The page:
Decals, Vinyl and Paint Masks…oh my!
The topic of aircraft markings and making decals was touched on a little bit in my How to Refinish a Foam Warbird series and the request to expand on it a bit has come up a few time since then. So, here’s a bit more extensive walk through of my process of making and painting markings for my airplanes.
Color and Markings are one thing that I’m very particular about on my scale models. I’m so particular in fact that I will usually make my own decals and paint masks as opposed to outsourcing. Ultimately I do this because I actually enjoy the challenge of it (when it’s going well of course) and this gives me full control of the sizes of all of the markings since it usually takes multiple iterations before having everything just the right size. Also, my preference is to paint whatever markings I can and in the case that the markings may be too small to paint, I will move to waterslide decals. In some cases, I will even use a combination of paint (or vinyl in the case of my “Lady Alice”) and decals to create a single marking. Obviously, there are always limitations when doing your own markings and so in the case I just don’t have the capability to make what I need, then it’s time to outsource.
Since I’m a scale fanatic, my goal in making markings is always to recreate markings as exhibited on a full sized aircraft. This article is written pursuant to that, however, the techniques are extensible to any type of markings on virtually any type of model and/or surface.
First Things First — Documentation and Resources
Now, if we’re to the point of markings, then we’ve already chosen a paint scheme. Ideally, said paint scheme is accompanied by a nice set of coloring-diagrams with multi-views showing all of the paint diagrams and markings (especially if for competition). At the very least, we have a picture and an idea of what the rest of the airplane looks like. I will typically look to plastic model decals here truthfully. If I don’t have those, then I will try to find something that I can find a number of pictures of through google searches and other sources — this includes google searching squadron badges, and any other individual markings if that’s on the airplane and I can’t find a decent picture of it. I find a lot of inspiration through plastic model websites and they often have a great selection of paint schemes with sources to the decals used. The nice thing with plastic model decals is that they are a great source for scanning and drawing markings from too. A few of my go-to sites are:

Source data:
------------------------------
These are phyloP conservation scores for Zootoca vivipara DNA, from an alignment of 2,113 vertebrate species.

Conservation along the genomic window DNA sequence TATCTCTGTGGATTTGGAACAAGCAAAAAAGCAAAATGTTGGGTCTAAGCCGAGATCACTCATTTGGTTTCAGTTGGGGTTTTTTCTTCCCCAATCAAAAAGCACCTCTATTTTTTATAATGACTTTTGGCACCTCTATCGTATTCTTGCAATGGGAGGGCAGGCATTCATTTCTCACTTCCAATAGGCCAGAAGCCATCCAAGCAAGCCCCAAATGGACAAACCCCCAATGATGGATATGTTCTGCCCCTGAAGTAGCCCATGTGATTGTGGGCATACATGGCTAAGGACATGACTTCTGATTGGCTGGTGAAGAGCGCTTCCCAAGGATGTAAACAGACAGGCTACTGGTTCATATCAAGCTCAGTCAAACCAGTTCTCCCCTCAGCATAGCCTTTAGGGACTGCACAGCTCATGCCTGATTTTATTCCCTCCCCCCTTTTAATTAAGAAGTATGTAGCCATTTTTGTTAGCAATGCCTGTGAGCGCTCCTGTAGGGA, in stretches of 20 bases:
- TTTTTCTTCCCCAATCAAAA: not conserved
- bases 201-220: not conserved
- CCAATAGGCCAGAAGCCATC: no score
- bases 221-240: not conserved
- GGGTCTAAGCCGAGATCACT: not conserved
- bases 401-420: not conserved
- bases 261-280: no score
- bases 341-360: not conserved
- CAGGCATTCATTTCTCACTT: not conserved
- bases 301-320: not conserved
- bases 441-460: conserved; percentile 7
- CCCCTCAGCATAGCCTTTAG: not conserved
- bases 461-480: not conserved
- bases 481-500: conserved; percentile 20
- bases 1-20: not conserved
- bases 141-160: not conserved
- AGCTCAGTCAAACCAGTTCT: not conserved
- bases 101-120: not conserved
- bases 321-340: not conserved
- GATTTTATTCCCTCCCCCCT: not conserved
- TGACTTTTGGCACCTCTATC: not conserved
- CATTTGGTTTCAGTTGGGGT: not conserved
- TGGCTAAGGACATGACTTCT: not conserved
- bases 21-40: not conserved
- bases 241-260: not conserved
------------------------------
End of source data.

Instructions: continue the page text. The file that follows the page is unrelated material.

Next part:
www.aircraftresourcecenter.com – A great community of plastic model resources from decals reviews, to kits, etc. If you’re looking for paint schemes, look at the built model gallery and decal reviews. It also has a dedicated section to “Aircraft Walkarounds”
www.cybermodeler.com – A great community of plastic model resources from decals reviews, to kits, etc. If you’re looking for paint schemes, look at the built model gallery and decal reviews.
www.modelingmadness.com – A great community of plastic model resources from decals reviews, to kits, etc.
Creating the Artwork
In order to make any type of markings it requires artwork. This can be sourced from a number of places, but ultimately the medium of the marking (decal or paint) will determine what type of file is required. For making waterslide decals, simple image files are fine, even those that have been downloaded directly from the web. However, in order to ensure a crisp and clean print of the decal, unless you’re able to find a high resolution image of what you’re looking for, it really does require drawing your own in a program like Corel Draw. This also allows the use of vinyl cutting (if you have a cutter) from the Corel Draw files since it is a vector line type of program which can export files in a CAD file format. Otherwise, if painting markings, you’ll need a template to cut from whether you’re cutting by hand (a hardcopy drawing) or with a vinyl cutter (CAD file).
In creating artwork, this is where plastic model decals really come in handy. I will often use them as a basis for making larger markings. Scanning and drawing over them works the best. Otherwise if you scan them and try to print them at a larger size, they will just be fuzzy and won’t look right. I’ve often found errors even and corrected them in this process. Also, tracing over markings found in pictures works too. The whole reason we have to do this is simply because we don’t have what we need at the right resolution.
Water Slide Decals
Printing your own water slide decals is an easy way to create markings for a project and is simply done by printing your desired artwork onto decal paper. It’s important to note that when doing this, we can realistically only apply dark colored decals over lighter colors (Black will go over any color of course). The issue is that both inkjet and laserjet printed decals are semi translucent, so when applied to a white background has the perfect color, but when applied over a dark background takes on the color of what is underneath. Now there is decal paper that has a white carrier film that is available to use that’s supposed to provide better decal color when going over a dark color. However, it still has the same issue taking on the colors underneath it. Also, it requires that the decal be cut perfectly around the artwork so you don’t see any unwanted white carrier film which is just a pain to deal with. This is why when I need to place a decal over a dark color, I will resort to paint masks and/or cutting vinyl backings (discussed further down). Note that when placing decals, the use of “micro set” and “micro sol” are highly recommended as they help the decals adhere to the surface better. The “micro sol” actually softens the decal so that it pulls into any recesses or details, so only apply it once the decal is set and then left to dry.